“Well, Kevin couldn’t believe it. He storms into the clubhouse and was furious. He ran right into (manager) Bruce Bochy and wanted to fire him.”

So here is Hoffman, one of the greatest relievers who ever lived, and his own GM barely saw him pitch.

“It was hysterical,” Hoffman says. “I’m not sure how I even knew that. I just know that at some point, at the end of my run in San Diego, someone told me, ‘You know, KT kind of disappears when you come into games.’ ... It cracks me up to this day hearing the stories how he would get stuck in hallways just to avoid watching me.”

Hoffman, 50, plans to talk about Towers - with his widow, Kelley, in attendance - in his Hall of Fame speech. He’ll certainly discuss Bochy’s impact. The inspiration from his brother, former infielder Glenn Hoffman, and a longtime Padres coach. Tony Gwynn. His parents. Even the clubhouse attendants and trainers who helped him along the way.

Certainly, he came a long way from being a minor league shortstop with the Cincinnati Reds, to be traded in 1993 from the Marlins to the Padres for slugger Gary Sheffield, to be the third Padres’ player in history to be elected into the Hall of Fame, joining Dave Winfield and Gwynn.

 “I grew up watching him with the Padres and Mariano with the Yankees,” Dodgers All-Star closer Kenley Jansen says. “It’s amazing what he did. I definitely admired him and wanted to be just like him.

And, on Sunday, finally, the country will have a chance to know him.


July 28, 2018

Sources: USA Today

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  • China Imposes Record Fine on Vaccine Maker Over Safety Scandal

    China Imposes Record Fine on Vaccine Maker Over Safety Scandal

    billion fine on the company responsible for faulty vaccines given to hundreds of thousands of children, sending its strongest signal yet of a stricter legal environment for the scandal-prone industry.</p><p>“The government is imposing this heavy punishment to build effective order,” said Wang Yuedan, professor of immunology at Peking University. “From now on, no one will dare to touch this high-voltage wire.”</p><p>The government also barred Gao Junfang, the company’s chairwoman, and 14 other executives from working in the vaccine industry. They are still under investigation and could face criminal penalties.</p><p>Chinese officials said late Tuesday that they had levied the fine against the Changchun Changsheng, which is based in the northeastern Chinese province of Jilin and whose shares trade in the southern Chinese city of Shenzhen. The penalty disclosed on Tuesday related specifically to the fabrication of data related to a rabies vaccine. The government did not disclose the number of doses or the number of people affected.</p><p>But the company’s vaccine scandal was much broader than rabies. Government investigators said in August that the company had also produced nearly 500,000 substandard doses of a vaccine for diphtheria, tetanus and whooping cough.</p><p>According to the government, Changchun Changsheng used expired vaccine materials, changed production batch numbers, and destroyed and fabricated production records. The company also destroyed a computer hard disk to cover up its illegal acts.</p><p>The state-run news agency Xinhua called the penalty “top-level punishment” and “the most stringent” decision ever imposed on a vaccine company.</p><p>“I’ve never heard of such a big fine,” said Shi Luwen, the head of the department of pharmaceutical administration at Peking University and an adviser to the government on health care. “It will give the people peace of mind about the ecological environment.”</p><p>According to a New York Times analysis of previous vaccine scandals in China, vaccine makers paid an average of $1.4 million in previous episodes.</p><p>Separately, Changchun Changsheng will payconsumers who were injected with their rabies vaccines compensation of $29,000 to $94,000 each, according to a joint statement released by four government agencies on Tuesday. The company said that it would set up a special compensation fund, according to a Tuesday filing to the Shenzhen stock exchange.</p><p>While the fine is likely to bring the current incarnation of Changchun Changsheng to an end, the company probably will not disappear forever. China needs a robust vaccine industry and is unlikely to fully close facilities that can help the country reach its health care ambitions.</p><p>“The state will not want to shut it down or completely eliminate it because of this matter,” said Mr. Wang, of Peking University. “This is not in line with the overall plan for our nation’s vaccine production.”</p><p>Li Jiang, the legal counsel for the China Food and Drug Administration, said Changchun Changsheng had engaged in “organized, persistent and harmful illegal activities.”</p><p>“It was a shocking and an extremely rare illegal case in the field of drug safety,” he was quoted by Xinhua as saying.</p><p>The fine was imposed by the China Food and Drug Administration and the Jilin Provincial Food and Drug Administration. Trading of Changchun Changsheng has been halted since Aug. 31, after the company failed to disclose its half-year earnings report in time.</p>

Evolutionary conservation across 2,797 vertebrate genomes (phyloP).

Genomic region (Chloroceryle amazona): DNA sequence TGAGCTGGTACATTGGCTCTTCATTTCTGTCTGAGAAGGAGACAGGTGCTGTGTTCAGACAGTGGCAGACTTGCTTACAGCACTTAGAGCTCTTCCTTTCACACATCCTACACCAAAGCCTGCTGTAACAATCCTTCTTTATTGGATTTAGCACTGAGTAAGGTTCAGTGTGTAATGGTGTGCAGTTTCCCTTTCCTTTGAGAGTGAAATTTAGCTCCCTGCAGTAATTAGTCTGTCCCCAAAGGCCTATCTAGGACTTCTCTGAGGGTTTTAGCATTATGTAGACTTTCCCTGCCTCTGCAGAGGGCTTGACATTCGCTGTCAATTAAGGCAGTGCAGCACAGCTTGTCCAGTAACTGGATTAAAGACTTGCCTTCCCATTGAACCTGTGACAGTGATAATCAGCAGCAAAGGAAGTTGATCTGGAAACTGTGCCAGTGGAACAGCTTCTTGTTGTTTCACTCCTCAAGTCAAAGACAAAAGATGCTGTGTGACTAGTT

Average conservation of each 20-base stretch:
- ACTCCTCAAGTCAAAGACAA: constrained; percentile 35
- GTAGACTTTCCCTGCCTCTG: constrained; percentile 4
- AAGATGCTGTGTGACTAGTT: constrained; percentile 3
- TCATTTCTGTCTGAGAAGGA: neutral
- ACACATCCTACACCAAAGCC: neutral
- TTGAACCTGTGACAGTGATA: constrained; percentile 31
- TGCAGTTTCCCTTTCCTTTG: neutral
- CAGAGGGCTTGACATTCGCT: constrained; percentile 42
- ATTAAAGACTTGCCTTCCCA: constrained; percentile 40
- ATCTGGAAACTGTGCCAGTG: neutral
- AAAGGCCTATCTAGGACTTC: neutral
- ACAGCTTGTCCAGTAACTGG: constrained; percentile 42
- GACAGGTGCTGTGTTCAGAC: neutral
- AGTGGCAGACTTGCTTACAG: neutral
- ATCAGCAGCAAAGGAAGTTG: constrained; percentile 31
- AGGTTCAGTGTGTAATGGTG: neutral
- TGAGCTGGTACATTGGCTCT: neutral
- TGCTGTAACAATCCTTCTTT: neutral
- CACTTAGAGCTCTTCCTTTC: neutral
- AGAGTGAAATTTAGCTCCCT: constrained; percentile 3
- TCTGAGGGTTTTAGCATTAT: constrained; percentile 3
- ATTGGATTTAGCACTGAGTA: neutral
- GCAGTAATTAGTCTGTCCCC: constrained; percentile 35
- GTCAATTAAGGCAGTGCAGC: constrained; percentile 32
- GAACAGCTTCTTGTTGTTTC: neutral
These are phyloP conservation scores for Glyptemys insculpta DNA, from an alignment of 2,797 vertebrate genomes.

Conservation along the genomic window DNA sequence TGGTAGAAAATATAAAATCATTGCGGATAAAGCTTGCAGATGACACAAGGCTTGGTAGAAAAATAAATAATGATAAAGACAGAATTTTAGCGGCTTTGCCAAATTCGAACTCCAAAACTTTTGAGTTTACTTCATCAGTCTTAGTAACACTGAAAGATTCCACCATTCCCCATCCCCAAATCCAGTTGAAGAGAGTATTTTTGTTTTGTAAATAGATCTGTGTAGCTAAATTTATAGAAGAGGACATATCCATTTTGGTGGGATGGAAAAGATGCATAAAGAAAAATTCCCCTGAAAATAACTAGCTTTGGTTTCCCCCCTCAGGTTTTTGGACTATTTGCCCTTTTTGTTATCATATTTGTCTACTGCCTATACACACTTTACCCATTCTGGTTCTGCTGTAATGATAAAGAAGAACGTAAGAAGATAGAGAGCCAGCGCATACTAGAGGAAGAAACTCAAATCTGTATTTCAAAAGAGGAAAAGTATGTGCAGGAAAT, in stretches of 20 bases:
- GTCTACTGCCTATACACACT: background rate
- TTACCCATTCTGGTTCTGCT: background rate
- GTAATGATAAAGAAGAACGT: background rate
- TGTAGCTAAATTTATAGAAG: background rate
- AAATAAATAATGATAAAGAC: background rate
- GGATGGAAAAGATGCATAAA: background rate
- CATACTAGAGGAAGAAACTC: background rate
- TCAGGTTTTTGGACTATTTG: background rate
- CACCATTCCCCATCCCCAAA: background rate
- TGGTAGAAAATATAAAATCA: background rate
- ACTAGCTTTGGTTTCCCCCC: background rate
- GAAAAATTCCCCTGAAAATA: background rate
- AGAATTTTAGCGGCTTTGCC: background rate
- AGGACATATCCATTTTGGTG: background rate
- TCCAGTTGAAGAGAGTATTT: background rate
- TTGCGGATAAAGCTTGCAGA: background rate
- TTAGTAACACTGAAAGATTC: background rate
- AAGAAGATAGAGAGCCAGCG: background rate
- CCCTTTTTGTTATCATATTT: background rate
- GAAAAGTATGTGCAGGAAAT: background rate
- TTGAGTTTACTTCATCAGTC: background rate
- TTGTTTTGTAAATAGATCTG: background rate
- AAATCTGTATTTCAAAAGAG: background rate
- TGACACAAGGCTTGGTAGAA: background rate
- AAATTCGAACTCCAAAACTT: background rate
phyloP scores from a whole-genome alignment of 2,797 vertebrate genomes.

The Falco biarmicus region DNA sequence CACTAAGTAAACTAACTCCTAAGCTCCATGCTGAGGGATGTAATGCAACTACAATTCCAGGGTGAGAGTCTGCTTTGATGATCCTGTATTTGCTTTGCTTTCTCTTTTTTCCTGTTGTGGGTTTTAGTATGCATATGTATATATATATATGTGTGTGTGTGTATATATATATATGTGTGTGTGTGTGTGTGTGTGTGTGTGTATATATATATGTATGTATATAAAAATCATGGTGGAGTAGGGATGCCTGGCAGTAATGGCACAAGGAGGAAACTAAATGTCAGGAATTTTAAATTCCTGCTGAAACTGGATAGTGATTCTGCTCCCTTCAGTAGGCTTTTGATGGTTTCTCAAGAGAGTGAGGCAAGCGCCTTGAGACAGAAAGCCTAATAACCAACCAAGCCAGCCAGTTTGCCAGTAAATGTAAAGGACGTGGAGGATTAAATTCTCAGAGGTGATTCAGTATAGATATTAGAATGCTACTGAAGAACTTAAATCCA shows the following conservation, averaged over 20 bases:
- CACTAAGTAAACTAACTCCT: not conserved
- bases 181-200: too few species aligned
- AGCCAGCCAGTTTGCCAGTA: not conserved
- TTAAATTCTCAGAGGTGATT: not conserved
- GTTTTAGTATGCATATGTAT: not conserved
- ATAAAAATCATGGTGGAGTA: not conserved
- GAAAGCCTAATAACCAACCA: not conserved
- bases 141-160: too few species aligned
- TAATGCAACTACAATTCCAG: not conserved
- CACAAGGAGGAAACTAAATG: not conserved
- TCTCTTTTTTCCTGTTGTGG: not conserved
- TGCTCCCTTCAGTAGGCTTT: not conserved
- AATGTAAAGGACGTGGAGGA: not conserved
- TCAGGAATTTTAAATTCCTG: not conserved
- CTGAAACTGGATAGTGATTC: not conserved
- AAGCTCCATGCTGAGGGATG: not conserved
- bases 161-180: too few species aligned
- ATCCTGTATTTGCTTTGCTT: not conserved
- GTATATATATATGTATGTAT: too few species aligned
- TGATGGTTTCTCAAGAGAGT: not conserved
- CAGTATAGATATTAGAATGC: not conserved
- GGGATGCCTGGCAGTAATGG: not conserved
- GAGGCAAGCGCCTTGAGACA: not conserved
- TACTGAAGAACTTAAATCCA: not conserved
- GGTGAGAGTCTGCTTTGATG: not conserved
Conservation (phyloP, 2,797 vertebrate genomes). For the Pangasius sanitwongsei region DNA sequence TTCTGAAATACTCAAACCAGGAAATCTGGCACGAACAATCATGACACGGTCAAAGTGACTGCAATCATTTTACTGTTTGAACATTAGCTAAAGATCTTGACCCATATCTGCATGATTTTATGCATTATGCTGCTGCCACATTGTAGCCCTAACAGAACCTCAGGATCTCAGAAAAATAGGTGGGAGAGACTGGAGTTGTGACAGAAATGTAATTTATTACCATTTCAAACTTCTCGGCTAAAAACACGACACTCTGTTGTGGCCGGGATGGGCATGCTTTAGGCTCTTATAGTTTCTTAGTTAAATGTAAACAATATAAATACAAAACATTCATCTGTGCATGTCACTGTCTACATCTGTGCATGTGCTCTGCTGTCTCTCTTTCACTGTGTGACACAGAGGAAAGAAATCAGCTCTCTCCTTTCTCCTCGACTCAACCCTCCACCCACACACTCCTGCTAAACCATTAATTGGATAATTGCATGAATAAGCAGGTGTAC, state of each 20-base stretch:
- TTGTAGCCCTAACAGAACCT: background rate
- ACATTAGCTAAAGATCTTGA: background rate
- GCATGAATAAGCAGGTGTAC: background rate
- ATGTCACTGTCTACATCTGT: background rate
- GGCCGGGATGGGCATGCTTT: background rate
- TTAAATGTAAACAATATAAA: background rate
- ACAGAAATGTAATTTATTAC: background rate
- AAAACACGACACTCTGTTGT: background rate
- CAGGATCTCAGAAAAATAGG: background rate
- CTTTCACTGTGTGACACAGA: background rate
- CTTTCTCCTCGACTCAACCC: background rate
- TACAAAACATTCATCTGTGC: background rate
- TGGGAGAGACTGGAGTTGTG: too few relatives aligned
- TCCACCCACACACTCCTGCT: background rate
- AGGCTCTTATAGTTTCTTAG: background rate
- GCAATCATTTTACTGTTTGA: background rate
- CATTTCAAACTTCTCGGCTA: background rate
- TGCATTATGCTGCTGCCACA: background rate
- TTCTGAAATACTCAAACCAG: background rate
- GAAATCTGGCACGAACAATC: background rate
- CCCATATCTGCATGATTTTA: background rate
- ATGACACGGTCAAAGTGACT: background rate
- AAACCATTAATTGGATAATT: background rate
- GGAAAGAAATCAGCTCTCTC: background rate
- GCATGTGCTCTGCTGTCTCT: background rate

1 October 17, 2018